In terms of whose responsibility this task falls upon, a service provider, reseller, or installer must outline what level of service should be expected and who the first point of contact is for any issues or disruptions. Challenge them to define a service that requires a minimal amount of training. This all depends on the kind of environment your current business applications run through, which leads us to…
- How much of my current infrastructure needs to change to incorporate video conferencing?
To answer this question, we must first define what environment is native for all current business-critical applications. For example, if you currently host all your applications and data on an on-premise network, there will be a strong desire to integrate your video conferencing solution into this environment. For businesses that already use PaaS or SaaS environments, adding a video conferencing environment to your existing infrastructure is a plus. This is possible for companies using an on-premise cloud server, however is more difficult if your PaaS or SaaS applications run on a public cloud.
In this instance, a hybrid cloud model may be more desirable as this allows for easy distinction between applications. Your financial applications can still run as part of your SaaS model on a private network, whereas your new Video as a Service (VaaS) can run via the public section of your hybrid cloud. Videocall’s VaaS platform, ICE (Intelligent Cloud Experience) is 100% dedicated to offering customers the most efficient, reliable and high quality video conferencing infrastructure that is both system and device agnostic.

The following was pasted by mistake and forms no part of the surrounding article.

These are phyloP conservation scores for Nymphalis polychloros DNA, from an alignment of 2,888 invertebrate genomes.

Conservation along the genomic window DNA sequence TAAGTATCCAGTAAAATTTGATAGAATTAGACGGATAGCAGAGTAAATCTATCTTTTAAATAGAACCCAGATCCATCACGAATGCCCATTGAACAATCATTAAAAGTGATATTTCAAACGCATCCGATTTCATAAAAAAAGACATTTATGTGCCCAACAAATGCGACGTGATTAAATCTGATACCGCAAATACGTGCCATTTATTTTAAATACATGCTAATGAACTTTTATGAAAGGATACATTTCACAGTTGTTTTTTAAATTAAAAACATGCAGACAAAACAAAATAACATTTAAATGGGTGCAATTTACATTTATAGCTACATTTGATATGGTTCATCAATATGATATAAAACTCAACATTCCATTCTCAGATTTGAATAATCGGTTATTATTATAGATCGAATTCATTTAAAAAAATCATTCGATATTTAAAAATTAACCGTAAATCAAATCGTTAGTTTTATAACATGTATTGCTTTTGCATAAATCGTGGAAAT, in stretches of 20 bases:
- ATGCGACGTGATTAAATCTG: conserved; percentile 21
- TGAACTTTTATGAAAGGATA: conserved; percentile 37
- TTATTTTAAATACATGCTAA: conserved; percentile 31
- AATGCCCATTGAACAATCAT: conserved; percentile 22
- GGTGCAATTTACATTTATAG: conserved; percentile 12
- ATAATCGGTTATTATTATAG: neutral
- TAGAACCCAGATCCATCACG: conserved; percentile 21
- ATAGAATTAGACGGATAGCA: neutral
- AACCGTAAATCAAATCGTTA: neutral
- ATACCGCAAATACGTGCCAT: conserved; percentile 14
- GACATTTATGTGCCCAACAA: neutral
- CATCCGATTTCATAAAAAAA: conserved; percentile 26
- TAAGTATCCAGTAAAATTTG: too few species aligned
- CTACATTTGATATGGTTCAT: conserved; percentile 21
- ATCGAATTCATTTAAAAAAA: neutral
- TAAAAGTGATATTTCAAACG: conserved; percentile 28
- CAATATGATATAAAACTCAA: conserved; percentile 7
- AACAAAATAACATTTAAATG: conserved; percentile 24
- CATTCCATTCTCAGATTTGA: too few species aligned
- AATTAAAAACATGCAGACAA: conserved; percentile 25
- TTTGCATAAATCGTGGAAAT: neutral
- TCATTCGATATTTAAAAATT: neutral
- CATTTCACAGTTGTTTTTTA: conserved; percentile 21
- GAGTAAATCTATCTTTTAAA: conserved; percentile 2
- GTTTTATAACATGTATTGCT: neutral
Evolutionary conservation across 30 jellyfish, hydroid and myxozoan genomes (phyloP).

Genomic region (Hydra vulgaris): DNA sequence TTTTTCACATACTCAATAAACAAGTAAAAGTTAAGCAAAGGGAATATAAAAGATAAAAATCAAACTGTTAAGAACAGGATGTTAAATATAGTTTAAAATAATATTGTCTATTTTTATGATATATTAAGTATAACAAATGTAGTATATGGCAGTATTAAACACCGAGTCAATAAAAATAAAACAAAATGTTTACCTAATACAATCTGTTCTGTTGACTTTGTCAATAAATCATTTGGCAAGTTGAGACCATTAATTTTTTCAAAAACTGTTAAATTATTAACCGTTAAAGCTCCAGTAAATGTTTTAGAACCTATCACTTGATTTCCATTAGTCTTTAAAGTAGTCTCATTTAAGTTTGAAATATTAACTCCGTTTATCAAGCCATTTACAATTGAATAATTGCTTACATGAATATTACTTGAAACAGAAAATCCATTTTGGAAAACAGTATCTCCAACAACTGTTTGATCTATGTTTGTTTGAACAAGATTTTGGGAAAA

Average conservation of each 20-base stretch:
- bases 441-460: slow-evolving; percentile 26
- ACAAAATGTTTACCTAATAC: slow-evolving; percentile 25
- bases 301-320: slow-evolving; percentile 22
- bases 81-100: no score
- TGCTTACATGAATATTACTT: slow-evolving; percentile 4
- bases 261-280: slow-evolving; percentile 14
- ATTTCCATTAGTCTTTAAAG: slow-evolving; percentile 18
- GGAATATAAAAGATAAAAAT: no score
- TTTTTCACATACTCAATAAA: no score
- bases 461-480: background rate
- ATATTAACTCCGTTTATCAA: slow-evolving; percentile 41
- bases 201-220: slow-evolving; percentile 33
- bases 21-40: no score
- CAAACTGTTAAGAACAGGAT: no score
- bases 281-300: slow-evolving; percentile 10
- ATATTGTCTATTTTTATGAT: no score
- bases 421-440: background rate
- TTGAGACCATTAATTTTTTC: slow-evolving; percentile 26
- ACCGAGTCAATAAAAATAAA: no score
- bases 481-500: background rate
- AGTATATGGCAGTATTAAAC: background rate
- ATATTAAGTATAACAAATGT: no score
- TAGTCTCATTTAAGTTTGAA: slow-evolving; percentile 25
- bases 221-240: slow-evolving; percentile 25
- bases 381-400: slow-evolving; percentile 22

ICE give users a powerful tool for unifying communications by allowing businesses to scale their video conferencing solution to the needs of their employees; this could be the implementation of a BYOD policy, the encouragement of home-based working, or repurposing existing office space into a variety of meeting and co-working spaces. ICE is so intuitive and easy to use that the process is more about awareness and familiarisation, requiring little training and few changes to existing workflows.
ICE’s latest incarnation is ICE Join, a functionality that allows you to enter a room and join a conference with just one touch on Cisco endpoints, including the Cisco Touch 10 and the more traditional RC6 remote control.
- How can I convince upper management that security will not be compromised?